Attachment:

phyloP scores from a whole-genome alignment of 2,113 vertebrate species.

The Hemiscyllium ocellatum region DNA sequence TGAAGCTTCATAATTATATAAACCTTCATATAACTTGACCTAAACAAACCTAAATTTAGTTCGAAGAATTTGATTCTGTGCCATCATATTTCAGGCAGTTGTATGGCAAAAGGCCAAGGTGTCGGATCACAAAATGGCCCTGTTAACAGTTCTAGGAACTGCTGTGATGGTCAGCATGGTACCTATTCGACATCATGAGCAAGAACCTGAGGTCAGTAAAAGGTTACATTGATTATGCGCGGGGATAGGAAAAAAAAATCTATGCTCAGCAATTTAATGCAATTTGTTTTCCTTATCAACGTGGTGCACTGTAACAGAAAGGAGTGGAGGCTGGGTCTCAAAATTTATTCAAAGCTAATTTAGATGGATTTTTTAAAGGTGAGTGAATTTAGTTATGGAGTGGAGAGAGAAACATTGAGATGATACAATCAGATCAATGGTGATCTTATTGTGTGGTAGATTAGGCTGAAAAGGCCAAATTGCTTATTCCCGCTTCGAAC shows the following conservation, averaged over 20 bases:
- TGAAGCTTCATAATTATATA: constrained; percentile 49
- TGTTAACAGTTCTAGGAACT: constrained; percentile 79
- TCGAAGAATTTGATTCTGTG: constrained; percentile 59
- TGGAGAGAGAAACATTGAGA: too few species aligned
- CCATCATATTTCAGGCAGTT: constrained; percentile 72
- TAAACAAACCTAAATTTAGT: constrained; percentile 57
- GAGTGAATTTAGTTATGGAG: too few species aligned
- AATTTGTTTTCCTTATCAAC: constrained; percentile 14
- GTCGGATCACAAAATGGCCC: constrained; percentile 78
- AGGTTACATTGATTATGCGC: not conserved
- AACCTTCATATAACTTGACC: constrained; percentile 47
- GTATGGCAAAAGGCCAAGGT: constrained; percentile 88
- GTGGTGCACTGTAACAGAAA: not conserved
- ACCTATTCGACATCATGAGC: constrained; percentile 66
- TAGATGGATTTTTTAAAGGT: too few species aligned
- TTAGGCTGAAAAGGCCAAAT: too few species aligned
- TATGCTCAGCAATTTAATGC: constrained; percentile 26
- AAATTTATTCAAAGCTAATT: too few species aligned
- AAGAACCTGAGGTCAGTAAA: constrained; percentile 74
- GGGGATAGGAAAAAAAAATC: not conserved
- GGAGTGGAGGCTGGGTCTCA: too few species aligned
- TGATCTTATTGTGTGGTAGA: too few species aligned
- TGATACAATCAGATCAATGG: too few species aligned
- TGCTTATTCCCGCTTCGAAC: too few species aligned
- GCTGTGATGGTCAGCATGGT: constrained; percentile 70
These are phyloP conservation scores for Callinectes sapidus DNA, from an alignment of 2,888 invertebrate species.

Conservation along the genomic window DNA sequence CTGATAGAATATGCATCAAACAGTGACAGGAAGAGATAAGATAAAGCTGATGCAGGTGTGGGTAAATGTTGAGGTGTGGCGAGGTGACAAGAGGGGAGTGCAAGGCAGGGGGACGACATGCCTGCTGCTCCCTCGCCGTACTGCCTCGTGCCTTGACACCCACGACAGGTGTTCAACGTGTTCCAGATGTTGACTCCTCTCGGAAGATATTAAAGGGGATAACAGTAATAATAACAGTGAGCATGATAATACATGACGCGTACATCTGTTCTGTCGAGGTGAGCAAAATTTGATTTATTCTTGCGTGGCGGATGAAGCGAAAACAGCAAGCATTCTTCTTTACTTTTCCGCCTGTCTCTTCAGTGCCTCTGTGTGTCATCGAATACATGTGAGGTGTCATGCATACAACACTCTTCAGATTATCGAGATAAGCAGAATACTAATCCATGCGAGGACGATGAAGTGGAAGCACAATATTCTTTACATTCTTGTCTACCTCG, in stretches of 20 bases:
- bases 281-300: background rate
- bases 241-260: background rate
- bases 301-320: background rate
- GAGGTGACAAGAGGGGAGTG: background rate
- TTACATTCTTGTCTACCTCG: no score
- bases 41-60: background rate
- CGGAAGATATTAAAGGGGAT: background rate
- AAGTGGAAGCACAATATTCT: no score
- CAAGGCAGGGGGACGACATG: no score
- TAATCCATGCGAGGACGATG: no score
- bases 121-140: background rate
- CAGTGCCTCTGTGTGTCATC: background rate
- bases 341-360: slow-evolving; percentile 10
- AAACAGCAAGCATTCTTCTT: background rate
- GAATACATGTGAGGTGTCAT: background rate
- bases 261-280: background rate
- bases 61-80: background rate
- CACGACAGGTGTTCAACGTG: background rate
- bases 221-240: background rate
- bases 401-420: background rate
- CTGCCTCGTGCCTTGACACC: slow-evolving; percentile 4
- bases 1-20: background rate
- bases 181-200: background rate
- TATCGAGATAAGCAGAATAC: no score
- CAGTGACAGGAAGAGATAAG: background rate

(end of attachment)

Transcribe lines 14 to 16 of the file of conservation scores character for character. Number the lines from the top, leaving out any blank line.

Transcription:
- GTATGGCAAAAGGCCAAGGT: constrained; percentile 88
- GTGGTGCACTGTAACAGAAA: not conserved
- ACCTATTCGACATCATGAGC: constrained; percentile 66